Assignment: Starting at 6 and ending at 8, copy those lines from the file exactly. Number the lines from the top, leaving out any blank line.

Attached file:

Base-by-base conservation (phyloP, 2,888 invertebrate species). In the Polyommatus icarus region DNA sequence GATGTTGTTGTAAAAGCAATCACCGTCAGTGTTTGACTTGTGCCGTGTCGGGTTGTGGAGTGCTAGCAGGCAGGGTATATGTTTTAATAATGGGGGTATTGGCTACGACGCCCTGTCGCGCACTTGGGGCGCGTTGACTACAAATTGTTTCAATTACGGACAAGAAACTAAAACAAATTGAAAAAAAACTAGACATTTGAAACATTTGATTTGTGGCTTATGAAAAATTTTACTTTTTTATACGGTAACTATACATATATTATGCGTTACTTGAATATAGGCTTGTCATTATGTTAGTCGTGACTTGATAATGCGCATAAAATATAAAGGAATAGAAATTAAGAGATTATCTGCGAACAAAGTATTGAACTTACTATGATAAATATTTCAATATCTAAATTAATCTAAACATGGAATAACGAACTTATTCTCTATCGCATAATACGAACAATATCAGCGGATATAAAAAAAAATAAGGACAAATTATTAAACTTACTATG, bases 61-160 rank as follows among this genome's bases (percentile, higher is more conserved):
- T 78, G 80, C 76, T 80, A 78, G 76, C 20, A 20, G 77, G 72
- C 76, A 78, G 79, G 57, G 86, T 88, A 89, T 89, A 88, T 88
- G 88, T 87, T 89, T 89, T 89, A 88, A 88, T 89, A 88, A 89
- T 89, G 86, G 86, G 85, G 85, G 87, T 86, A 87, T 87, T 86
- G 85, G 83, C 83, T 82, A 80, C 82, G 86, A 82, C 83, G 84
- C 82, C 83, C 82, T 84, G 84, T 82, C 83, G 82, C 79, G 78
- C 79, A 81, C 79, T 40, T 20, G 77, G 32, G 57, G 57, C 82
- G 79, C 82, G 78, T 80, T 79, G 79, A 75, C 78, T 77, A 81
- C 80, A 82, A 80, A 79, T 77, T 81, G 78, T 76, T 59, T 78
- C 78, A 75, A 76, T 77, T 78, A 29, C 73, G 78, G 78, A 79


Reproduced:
- G 85, G 83, C 83, T 82, A 80, C 82, G 86, A 82, C 83, G 84
- C 82, C 83, C 82, T 84, G 84, T 82, C 83, G 82, C 79, G 78
- C 79, A 81, C 79, T 40, T 20, G 77, G 32, G 57, G 57, C 82